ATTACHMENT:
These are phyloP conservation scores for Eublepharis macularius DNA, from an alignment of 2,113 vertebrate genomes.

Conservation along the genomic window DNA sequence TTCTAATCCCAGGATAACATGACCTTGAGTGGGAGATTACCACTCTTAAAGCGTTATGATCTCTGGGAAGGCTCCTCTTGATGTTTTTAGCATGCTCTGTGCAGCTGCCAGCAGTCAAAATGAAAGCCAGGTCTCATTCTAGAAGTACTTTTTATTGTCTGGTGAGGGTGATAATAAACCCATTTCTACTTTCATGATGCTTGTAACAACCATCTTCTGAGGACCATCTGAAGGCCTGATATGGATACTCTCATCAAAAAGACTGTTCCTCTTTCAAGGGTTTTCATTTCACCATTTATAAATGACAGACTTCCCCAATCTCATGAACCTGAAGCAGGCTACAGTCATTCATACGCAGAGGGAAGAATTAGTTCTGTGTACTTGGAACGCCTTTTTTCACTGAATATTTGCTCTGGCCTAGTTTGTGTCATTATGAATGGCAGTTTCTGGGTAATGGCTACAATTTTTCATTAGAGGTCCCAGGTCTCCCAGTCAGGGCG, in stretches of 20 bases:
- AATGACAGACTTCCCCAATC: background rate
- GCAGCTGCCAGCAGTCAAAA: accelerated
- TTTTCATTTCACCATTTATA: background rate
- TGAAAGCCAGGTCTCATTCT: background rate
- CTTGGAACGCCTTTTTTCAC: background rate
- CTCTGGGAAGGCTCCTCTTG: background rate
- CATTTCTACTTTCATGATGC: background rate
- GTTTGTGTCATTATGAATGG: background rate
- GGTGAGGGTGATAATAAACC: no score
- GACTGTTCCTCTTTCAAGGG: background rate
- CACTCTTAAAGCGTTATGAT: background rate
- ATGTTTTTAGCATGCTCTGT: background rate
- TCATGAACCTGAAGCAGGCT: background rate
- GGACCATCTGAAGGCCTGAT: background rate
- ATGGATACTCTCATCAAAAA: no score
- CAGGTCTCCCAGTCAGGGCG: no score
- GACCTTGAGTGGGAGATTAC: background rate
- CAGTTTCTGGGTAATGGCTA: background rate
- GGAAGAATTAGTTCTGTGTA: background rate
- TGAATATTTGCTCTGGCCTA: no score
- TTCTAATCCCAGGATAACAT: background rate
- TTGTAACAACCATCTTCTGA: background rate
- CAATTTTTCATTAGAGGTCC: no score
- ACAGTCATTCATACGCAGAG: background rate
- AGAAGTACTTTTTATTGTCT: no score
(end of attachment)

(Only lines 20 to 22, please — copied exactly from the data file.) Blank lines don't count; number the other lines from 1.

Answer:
- CAGTTTCTGGGTAATGGCTA: background rate
- GGAAGAATTAGTTCTGTGTA: background rate
- TGAATATTTGCTCTGGCCTA: no score